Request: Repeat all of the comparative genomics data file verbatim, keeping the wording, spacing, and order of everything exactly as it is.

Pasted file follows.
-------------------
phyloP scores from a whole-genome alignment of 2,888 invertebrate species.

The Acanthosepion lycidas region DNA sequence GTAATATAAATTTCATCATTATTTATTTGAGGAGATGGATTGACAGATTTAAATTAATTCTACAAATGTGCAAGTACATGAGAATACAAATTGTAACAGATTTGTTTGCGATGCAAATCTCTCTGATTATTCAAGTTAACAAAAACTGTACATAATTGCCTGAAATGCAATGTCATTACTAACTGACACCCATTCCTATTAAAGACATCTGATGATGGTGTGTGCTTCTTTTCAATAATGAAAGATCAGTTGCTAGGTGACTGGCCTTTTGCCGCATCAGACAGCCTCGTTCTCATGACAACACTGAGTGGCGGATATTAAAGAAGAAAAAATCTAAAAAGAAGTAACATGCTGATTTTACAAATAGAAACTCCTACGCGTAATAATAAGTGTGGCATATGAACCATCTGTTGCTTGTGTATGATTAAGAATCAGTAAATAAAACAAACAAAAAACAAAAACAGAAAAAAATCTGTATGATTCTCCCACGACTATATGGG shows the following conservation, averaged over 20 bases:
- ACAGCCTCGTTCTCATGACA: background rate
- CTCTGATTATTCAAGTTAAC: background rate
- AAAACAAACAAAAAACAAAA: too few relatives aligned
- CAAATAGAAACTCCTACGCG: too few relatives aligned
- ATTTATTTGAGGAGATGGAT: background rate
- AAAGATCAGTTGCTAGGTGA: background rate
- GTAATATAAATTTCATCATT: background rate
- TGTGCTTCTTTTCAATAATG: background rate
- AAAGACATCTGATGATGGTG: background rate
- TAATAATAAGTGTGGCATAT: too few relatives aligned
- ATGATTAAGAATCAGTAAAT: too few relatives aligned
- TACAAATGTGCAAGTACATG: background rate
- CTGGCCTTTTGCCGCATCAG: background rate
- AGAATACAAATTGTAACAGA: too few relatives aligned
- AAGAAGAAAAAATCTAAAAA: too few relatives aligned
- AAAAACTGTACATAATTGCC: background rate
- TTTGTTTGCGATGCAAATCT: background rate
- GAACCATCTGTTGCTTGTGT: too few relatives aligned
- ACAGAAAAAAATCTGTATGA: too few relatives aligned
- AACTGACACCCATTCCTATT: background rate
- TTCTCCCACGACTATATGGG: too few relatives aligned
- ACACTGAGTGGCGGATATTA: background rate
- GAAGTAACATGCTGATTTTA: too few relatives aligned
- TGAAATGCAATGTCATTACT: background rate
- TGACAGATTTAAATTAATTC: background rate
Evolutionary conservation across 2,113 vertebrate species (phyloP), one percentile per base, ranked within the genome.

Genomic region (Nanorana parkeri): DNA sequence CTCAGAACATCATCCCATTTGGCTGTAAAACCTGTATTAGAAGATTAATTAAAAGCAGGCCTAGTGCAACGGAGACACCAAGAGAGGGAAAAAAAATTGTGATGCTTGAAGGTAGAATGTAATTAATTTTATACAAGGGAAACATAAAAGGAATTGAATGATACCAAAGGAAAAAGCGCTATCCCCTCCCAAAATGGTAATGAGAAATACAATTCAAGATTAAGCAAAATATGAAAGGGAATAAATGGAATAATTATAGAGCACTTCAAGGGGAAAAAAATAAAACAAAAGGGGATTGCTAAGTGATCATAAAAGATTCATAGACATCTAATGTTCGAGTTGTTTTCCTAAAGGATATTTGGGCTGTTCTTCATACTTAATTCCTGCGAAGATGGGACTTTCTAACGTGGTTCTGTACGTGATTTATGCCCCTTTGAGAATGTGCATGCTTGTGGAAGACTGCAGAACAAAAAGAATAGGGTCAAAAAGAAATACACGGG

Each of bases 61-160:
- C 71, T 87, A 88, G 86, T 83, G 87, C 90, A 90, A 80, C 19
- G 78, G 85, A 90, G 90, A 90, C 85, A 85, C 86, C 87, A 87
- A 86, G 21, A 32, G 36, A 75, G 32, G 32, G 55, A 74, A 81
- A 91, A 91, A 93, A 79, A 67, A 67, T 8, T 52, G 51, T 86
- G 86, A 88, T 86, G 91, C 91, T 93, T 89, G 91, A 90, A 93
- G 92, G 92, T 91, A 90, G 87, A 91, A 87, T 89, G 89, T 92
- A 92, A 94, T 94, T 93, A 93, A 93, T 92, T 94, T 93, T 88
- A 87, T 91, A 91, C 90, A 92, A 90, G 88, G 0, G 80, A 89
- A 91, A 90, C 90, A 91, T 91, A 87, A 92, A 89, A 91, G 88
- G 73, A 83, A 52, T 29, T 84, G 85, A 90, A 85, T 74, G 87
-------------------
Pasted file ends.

phyloP scores from a whole-genome alignment of 2,888 invertebrate species.

The Acanthosepion lycidas region DNA sequence GTAATATAAATTTCATCATTATTTATTTGAGGAGATGGATTGACAGATTTAAATTAATTCTACAAATGTGCAAGTACATGAGAATACAAATTGTAACAGATTTGTTTGCGATGCAAATCTCTCTGATTATTCAAGTTAACAAAAACTGTACATAATTGCCTGAAATGCAATGTCATTACTAACTGACACCCATTCCTATTAAAGACATCTGATGATGGTGTGTGCTTCTTTTCAATAATGAAAGATCAGTTGCTAGGTGACTGGCCTTTTGCCGCATCAGACAGCCTCGTTCTCATGACAACACTGAGTGGCGGATATTAAAGAAGAAAAAATCTAAAAAGAAGTAACATGCTGATTTTACAAATAGAAACTCCTACGCGTAATAATAAGTGTGGCATATGAACCATCTGTTGCTTGTGTATGATTAAGAATCAGTAAATAAAACAAACAAAAAACAAAAACAGAAAAAAATCTGTATGATTCTCCCACGACTATATGGG shows the following conservation, averaged over 20 bases:
- ACAGCCTCGTTCTCATGACA: background rate
- CTCTGATTATTCAAGTTAAC: background rate
- AAAACAAACAAAAAACAAAA: too few relatives aligned
- CAAATAGAAACTCCTACGCG: too few relatives aligned
- ATTTATTTGAGGAGATGGAT: background rate
- AAAGATCAGTTGCTAGGTGA: background rate
- GTAATATAAATTTCATCATT: background rate
- TGTGCTTCTTTTCAATAATG: background rate
- AAAGACATCTGATGATGGTG: background rate
- TAATAATAAGTGTGGCATAT: too few relatives aligned
- ATGATTAAGAATCAGTAAAT: too few relatives aligned
- TACAAATGTGCAAGTACATG: background rate
- CTGGCCTTTTGCCGCATCAG: background rate
- AGAATACAAATTGTAACAGA: too few relatives aligned
- AAGAAGAAAAAATCTAAAAA: too few relatives aligned
- AAAAACTGTACATAATTGCC: background rate
- TTTGTTTGCGATGCAAATCT: background rate
- GAACCATCTGTTGCTTGTGT: too few relatives aligned
- ACAGAAAAAAATCTGTATGA: too few relatives aligned
- AACTGACACCCATTCCTATT: background rate
- TTCTCCCACGACTATATGGG: too few relatives aligned
- ACACTGAGTGGCGGATATTA: background rate
- GAAGTAACATGCTGATTTTA: too few relatives aligned
- TGAAATGCAATGTCATTACT: background rate
- TGACAGATTTAAATTAATTC: background rate
Evolutionary conservation across 2,113 vertebrate species (phyloP), one percentile per base, ranked within the genome.

Genomic region (Nanorana parkeri): DNA sequence CTCAGAACATCATCCCATTTGGCTGTAAAACCTGTATTAGAAGATTAATTAAAAGCAGGCCTAGTGCAACGGAGACACCAAGAGAGGGAAAAAAAATTGTGATGCTTGAAGGTAGAATGTAATTAATTTTATACAAGGGAAACATAAAAGGAATTGAATGATACCAAAGGAAAAAGCGCTATCCCCTCCCAAAATGGTAATGAGAAATACAATTCAAGATTAAGCAAAATATGAAAGGGAATAAATGGAATAATTATAGAGCACTTCAAGGGGAAAAAAATAAAACAAAAGGGGATTGCTAAGTGATCATAAAAGATTCATAGACATCTAATGTTCGAGTTGTTTTCCTAAAGGATATTTGGGCTGTTCTTCATACTTAATTCCTGCGAAGATGGGACTTTCTAACGTGGTTCTGTACGTGATTTATGCCCCTTTGAGAATGTGCATGCTTGTGGAAGACTGCAGAACAAAAAGAATAGGGTCAAAAAGAAATACACGGG

Each of bases 61-160:
- C 71, T 87, A 88, G 86, T 83, G 87, C 90, A 90, A 80, C 19
- G 78, G 85, A 90, G 90, A 90, C 85, A 85, C 86, C 87, A 87
- A 86, G 21, A 32, G 36, A 75, G 32, G 32, G 55, A 74, A 81
- A 91, A 91, A 93, A 79, A 67, A 67, T 8, T 52, G 51, T 86
- G 86, A 88, T 86, G 91, C 91, T 93, T 89, G 91, A 90, A 93
- G 92, G 92, T 91, A 90, G 87, A 91, A 87, T 89, G 89, T 92
- A 92, A 94, T 94, T 93, A 93, A 93, T 92, T 94, T 93, T 88
- A 87, T 91, A 91, C 90, A 92, A 90, G 88, G 0, G 80, A 89
- A 91, A 90, C 90, A 91, T 91, A 87, A 92, A 89, A 91, G 88
- G 73, A 83, A 52, T 29, T 84, G 85, A 90, A 85, T 74, G 87